To figure out what would cause an influx of cases on campus, one would simply need to know what college and college students are like. Huge parties are, of course, commonplace and are considered a staple of the college experience. Big classes with hundreds of students packed into a lecture hall are common too. Everything from kitchen sinks to showers are often shared between multiple students.
Like Rose at James Madison University, Elisa Kadackal, a senior at the University of North Carolina at Chapel Hill (UNC), said for many students it was a matter of when, not if, its campus of 30,000 students would have to close down.
As students started to move back into the Chapel Hill area in August, Kadackal could see that the campus was becoming too crowded for comfort. People were posting pictures on social media of huge frat parties, and loud music and chatter could be heard from some off-campus houses. Some students at the nearby grocery store were not wearing masks. And besides the parties, just the idea of being close to other students in class made Kadackal nervous. “I can’t ensure that John sitting next to me is not going to try to scratch his nose in the middle of class,” she said.
Just the way college is set up made reopening risky, Kadackal said. “You are bringing a bunch of students on campus, they’re all going to be breathing the same air, not everybody is going to wear a mask properly.”
I can’t ensure that John sitting next to me is not going to try to scratch his nose in the middle of class
Within the first week of classes, nearly 1,000 students and five faculty members tested positive at the university. UNC promptly reversed course, shutting down its campus and moving all classes online for the rest of the semester. Leaders of the university said, despite months of trying to reopen campus, the influx of cases presented an “untenable situation”.
Faculty and staff members at schools have been vocal in their criticism of school reopening plans, especially since some institutions are requiring instructors to hold in-person classes. Faculty, along with some students, held a “die-in” protest at the University of Georgia in August. One professor at Juniata College in Pennsylvania received a reprimand on his record for posting on Facebook that it was “quite possible that people who come on to Juniata’s campus will die”. One professor at Yale University told her students that “college life will look more like a hospital unit than a residential college”.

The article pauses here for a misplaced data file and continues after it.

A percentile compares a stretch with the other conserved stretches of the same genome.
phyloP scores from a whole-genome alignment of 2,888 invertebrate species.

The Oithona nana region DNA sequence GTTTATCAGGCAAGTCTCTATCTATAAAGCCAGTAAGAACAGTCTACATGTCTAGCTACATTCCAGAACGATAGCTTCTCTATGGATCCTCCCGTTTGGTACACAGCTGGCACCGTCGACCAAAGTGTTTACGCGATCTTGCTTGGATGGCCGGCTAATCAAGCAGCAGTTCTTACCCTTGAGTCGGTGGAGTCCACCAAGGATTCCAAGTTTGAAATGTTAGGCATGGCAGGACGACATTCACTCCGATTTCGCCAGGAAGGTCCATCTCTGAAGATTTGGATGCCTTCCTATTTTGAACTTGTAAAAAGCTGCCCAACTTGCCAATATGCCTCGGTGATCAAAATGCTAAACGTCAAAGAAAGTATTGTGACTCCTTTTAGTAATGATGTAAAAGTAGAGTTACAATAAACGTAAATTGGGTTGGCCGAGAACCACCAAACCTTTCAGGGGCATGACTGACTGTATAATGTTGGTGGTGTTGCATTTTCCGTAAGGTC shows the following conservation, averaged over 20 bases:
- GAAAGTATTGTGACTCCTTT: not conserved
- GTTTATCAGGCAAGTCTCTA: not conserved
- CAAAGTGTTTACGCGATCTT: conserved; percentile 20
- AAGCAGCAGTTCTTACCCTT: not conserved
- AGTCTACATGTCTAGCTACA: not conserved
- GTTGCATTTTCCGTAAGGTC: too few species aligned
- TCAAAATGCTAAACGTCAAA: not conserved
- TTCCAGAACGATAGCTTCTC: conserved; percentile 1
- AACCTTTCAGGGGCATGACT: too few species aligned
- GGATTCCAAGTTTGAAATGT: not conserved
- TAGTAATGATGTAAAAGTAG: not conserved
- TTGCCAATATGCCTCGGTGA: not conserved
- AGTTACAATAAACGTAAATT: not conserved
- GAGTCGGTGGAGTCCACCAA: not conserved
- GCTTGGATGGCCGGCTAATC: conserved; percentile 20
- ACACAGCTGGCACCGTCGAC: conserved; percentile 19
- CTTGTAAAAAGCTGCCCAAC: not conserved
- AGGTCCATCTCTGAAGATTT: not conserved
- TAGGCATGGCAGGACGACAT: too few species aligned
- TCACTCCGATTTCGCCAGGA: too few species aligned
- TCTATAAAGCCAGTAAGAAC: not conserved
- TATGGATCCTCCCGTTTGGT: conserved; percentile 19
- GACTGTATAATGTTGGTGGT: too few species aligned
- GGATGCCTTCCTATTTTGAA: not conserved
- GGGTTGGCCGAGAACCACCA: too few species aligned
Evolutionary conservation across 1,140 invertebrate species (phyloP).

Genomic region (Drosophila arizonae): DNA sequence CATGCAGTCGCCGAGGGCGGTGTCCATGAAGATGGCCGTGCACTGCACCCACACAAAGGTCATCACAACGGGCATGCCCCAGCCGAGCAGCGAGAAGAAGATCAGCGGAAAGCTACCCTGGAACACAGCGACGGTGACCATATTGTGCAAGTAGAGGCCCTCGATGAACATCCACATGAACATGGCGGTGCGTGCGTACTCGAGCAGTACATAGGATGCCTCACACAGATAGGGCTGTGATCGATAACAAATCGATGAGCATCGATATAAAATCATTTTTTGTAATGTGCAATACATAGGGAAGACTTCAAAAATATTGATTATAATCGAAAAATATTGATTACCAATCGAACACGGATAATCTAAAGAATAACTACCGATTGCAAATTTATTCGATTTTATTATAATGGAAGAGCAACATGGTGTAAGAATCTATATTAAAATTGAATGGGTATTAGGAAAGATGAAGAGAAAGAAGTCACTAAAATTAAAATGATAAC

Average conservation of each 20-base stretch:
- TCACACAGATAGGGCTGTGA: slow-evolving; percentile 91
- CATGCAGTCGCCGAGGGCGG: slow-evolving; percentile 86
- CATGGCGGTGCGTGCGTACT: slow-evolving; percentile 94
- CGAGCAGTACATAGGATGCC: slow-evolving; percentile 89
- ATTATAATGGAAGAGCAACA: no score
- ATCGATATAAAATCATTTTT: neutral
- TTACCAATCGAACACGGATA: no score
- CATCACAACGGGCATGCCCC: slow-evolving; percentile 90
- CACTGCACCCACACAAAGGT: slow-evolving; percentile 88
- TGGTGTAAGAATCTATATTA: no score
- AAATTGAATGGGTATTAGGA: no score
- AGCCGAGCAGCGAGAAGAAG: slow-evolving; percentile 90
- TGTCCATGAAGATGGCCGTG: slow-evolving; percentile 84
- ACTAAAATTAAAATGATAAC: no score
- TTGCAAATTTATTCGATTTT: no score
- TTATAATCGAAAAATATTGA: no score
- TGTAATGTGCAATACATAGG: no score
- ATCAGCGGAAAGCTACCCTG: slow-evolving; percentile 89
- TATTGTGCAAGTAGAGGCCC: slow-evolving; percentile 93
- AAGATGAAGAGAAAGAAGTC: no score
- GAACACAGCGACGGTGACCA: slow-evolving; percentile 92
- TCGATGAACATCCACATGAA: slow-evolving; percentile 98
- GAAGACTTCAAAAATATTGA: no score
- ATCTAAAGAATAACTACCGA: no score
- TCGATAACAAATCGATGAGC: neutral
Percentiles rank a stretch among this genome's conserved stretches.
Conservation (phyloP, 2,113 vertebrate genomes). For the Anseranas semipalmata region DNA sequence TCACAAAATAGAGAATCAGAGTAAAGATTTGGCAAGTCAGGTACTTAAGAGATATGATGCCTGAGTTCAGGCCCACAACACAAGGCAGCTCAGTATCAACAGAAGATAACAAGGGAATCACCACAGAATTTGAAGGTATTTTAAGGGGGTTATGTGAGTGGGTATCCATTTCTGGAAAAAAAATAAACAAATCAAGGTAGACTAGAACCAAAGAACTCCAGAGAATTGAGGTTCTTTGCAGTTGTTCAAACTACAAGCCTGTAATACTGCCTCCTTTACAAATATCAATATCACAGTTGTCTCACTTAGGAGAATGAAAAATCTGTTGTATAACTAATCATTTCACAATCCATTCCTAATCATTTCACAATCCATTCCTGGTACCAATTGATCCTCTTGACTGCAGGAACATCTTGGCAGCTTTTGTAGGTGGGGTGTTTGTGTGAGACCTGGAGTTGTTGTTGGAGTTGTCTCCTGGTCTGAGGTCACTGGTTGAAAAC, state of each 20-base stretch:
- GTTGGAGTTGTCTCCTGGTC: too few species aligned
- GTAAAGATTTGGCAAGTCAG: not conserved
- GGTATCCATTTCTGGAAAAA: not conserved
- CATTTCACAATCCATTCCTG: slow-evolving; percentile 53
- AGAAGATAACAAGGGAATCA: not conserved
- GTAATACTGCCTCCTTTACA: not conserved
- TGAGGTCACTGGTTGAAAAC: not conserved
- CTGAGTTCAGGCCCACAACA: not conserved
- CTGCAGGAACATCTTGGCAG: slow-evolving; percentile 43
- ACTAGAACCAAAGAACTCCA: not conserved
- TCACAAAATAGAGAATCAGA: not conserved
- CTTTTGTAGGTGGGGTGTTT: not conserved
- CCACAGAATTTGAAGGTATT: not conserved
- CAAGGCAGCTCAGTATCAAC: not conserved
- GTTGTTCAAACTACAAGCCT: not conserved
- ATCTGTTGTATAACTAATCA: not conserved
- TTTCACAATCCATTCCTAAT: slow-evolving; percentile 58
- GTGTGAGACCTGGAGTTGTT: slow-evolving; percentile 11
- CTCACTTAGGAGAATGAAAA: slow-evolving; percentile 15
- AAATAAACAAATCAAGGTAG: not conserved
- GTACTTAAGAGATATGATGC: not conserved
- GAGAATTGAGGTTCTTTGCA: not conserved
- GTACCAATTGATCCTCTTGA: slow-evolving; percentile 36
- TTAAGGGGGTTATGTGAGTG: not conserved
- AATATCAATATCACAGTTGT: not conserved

Michael Innis-Jiminez, a professor of American Studies at the University of Alabama, said that many faculty members at his university have been wondering why the institution has not taken more serious actions as cases on campus have risen to nearly 2,000. Instead, the university’s top medical dean said that he was “cautiously optimistic” as new cases a day dropped from 164 to 125 last Friday. Some students were forced out of their dorms last month as the university moved to dedicate more dorms to quarantine students.
“It’s about whether the university has the capacity to handle the sick people,” said Innis-Jiminez. “Doesn’t matter how many are sick, it’s just as long as we don’t overflow. That’s what is scary because most of the students are going to be asymptomatic or have very mild symptoms.”
The consequences of this dispiriting start to the school year are likely to have long-term effects.
Innis-Jiminez said there were specific concerns about how the university will be sending students home for Thanksgiving as in-person classes are scheduled to end right before the holiday. Universities have already come under fire for sending students home after outbreaks on campus, potentially sending the virus to students’ home communities.
Earlier this month, as Rose and other would-be campus students were unpacking their bags, Dr Anthony Fauci, the US’s top infectious disease expert, warned that sending students home after an outbreak on campus is “the worst thing you could do”.